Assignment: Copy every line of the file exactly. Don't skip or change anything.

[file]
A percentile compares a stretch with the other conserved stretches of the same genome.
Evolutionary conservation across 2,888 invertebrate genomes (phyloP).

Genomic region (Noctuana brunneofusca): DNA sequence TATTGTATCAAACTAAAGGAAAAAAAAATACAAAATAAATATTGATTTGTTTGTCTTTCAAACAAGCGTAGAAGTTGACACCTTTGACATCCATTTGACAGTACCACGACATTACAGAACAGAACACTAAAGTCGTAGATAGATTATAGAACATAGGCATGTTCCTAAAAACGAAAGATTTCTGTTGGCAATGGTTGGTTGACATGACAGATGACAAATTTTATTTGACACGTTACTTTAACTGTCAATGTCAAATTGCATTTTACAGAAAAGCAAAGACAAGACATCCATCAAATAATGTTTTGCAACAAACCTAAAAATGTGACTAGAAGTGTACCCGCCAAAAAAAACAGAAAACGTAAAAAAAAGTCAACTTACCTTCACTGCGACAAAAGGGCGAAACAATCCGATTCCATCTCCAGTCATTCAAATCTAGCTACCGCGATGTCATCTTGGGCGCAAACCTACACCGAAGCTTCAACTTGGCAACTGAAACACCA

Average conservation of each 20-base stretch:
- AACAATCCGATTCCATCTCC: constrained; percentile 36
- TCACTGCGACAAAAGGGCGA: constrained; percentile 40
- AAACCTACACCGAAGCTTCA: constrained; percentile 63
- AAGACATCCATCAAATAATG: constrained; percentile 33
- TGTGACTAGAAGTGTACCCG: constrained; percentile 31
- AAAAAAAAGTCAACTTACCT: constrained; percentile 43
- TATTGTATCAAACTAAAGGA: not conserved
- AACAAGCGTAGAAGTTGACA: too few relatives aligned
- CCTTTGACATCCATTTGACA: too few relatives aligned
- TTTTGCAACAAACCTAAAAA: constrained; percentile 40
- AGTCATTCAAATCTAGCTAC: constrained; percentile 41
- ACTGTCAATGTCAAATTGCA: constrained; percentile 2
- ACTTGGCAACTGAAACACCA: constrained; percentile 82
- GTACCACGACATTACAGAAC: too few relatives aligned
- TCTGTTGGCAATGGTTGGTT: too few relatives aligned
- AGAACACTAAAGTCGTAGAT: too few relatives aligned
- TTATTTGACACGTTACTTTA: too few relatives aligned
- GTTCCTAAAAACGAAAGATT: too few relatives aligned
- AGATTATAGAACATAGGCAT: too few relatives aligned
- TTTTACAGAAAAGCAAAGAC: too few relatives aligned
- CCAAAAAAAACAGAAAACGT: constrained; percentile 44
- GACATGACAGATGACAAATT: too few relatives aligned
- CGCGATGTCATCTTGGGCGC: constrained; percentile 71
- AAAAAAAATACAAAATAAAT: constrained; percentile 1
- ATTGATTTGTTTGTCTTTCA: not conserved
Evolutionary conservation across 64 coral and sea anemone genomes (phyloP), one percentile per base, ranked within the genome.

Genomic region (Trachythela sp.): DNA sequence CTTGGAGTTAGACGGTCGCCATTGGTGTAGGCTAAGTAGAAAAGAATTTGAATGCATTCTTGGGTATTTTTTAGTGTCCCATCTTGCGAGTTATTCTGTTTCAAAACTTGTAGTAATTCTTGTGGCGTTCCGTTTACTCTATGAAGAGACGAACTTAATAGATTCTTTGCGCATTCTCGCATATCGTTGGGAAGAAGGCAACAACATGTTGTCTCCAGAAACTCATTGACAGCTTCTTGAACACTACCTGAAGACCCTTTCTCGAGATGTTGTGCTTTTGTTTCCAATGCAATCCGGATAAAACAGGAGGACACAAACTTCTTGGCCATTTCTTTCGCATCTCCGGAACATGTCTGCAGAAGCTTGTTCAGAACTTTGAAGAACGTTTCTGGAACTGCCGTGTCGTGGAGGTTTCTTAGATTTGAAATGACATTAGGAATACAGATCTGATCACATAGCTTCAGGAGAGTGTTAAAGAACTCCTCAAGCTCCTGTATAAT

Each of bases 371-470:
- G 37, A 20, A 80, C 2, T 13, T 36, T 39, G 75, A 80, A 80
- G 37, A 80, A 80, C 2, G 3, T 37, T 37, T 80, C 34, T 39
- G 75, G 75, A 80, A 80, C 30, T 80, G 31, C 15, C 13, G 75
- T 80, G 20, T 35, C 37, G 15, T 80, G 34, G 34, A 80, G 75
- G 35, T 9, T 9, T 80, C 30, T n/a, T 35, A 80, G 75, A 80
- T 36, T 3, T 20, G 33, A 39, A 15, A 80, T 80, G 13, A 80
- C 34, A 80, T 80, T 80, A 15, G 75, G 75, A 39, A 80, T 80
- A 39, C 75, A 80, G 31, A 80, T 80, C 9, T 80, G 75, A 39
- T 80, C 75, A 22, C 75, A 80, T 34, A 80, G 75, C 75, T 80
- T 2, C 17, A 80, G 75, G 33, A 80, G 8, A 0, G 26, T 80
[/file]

A percentile compares a stretch with the other conserved stretches of the same genome.
Evolutionary conservation across 2,888 invertebrate genomes (phyloP).

Genomic region (Noctuana brunneofusca): DNA sequence TATTGTATCAAACTAAAGGAAAAAAAAATACAAAATAAATATTGATTTGTTTGTCTTTCAAACAAGCGTAGAAGTTGACACCTTTGACATCCATTTGACAGTACCACGACATTACAGAACAGAACACTAAAGTCGTAGATAGATTATAGAACATAGGCATGTTCCTAAAAACGAAAGATTTCTGTTGGCAATGGTTGGTTGACATGACAGATGACAAATTTTATTTGACACGTTACTTTAACTGTCAATGTCAAATTGCATTTTACAGAAAAGCAAAGACAAGACATCCATCAAATAATGTTTTGCAACAAACCTAAAAATGTGACTAGAAGTGTACCCGCCAAAAAAAACAGAAAACGTAAAAAAAAGTCAACTTACCTTCACTGCGACAAAAGGGCGAAACAATCCGATTCCATCTCCAGTCATTCAAATCTAGCTACCGCGATGTCATCTTGGGCGCAAACCTACACCGAAGCTTCAACTTGGCAACTGAAACACCA

Average conservation of each 20-base stretch:
- AACAATCCGATTCCATCTCC: constrained; percentile 36
- TCACTGCGACAAAAGGGCGA: constrained; percentile 40
- AAACCTACACCGAAGCTTCA: constrained; percentile 63
- AAGACATCCATCAAATAATG: constrained; percentile 33
- TGTGACTAGAAGTGTACCCG: constrained; percentile 31
- AAAAAAAAGTCAACTTACCT: constrained; percentile 43
- TATTGTATCAAACTAAAGGA: not conserved
- AACAAGCGTAGAAGTTGACA: too few relatives aligned
- CCTTTGACATCCATTTGACA: too few relatives aligned
- TTTTGCAACAAACCTAAAAA: constrained; percentile 40
- AGTCATTCAAATCTAGCTAC: constrained; percentile 41
- ACTGTCAATGTCAAATTGCA: constrained; percentile 2
- ACTTGGCAACTGAAACACCA: constrained; percentile 82
- GTACCACGACATTACAGAAC: too few relatives aligned
- TCTGTTGGCAATGGTTGGTT: too few relatives aligned
- AGAACACTAAAGTCGTAGAT: too few relatives aligned
- TTATTTGACACGTTACTTTA: too few relatives aligned
- GTTCCTAAAAACGAAAGATT: too few relatives aligned
- AGATTATAGAACATAGGCAT: too few relatives aligned
- TTTTACAGAAAAGCAAAGAC: too few relatives aligned
- CCAAAAAAAACAGAAAACGT: constrained; percentile 44
- GACATGACAGATGACAAATT: too few relatives aligned
- CGCGATGTCATCTTGGGCGC: constrained; percentile 71
- AAAAAAAATACAAAATAAAT: constrained; percentile 1
- ATTGATTTGTTTGTCTTTCA: not conserved
Evolutionary conservation across 64 coral and sea anemone genomes (phyloP), one percentile per base, ranked within the genome.

Genomic region (Trachythela sp.): DNA sequence CTTGGAGTTAGACGGTCGCCATTGGTGTAGGCTAAGTAGAAAAGAATTTGAATGCATTCTTGGGTATTTTTTAGTGTCCCATCTTGCGAGTTATTCTGTTTCAAAACTTGTAGTAATTCTTGTGGCGTTCCGTTTACTCTATGAAGAGACGAACTTAATAGATTCTTTGCGCATTCTCGCATATCGTTGGGAAGAAGGCAACAACATGTTGTCTCCAGAAACTCATTGACAGCTTCTTGAACACTACCTGAAGACCCTTTCTCGAGATGTTGTGCTTTTGTTTCCAATGCAATCCGGATAAAACAGGAGGACACAAACTTCTTGGCCATTTCTTTCGCATCTCCGGAACATGTCTGCAGAAGCTTGTTCAGAACTTTGAAGAACGTTTCTGGAACTGCCGTGTCGTGGAGGTTTCTTAGATTTGAAATGACATTAGGAATACAGATCTGATCACATAGCTTCAGGAGAGTGTTAAAGAACTCCTCAAGCTCCTGTATAAT

Each of bases 371-470:
- G 37, A 20, A 80, C 2, T 13, T 36, T 39, G 75, A 80, A 80
- G 37, A 80, A 80, C 2, G 3, T 37, T 37, T 80, C 34, T 39
- G 75, G 75, A 80, A 80, C 30, T 80, G 31, C 15, C 13, G 75
- T 80, G 20, T 35, C 37, G 15, T 80, G 34, G 34, A 80, G 75
- G 35, T 9, T 9, T 80, C 30, T n/a, T 35, A 80, G 75, A 80
- T 36, T 3, T 20, G 33, A 39, A 15, A 80, T 80, G 13, A 80
- C 34, A 80, T 80, T 80, A 15, G 75, G 75, A 39, A 80, T 80
- A 39, C 75, A 80, G 31, A 80, T 80, C 9, T 80, G 75, A 39
- T 80, C 75, A 22, C 75, A 80, T 34, A 80, G 75, C 75, T 80
- T 2, C 17, A 80, G 75, G 33, A 80, G 8, A 0, G 26, T 80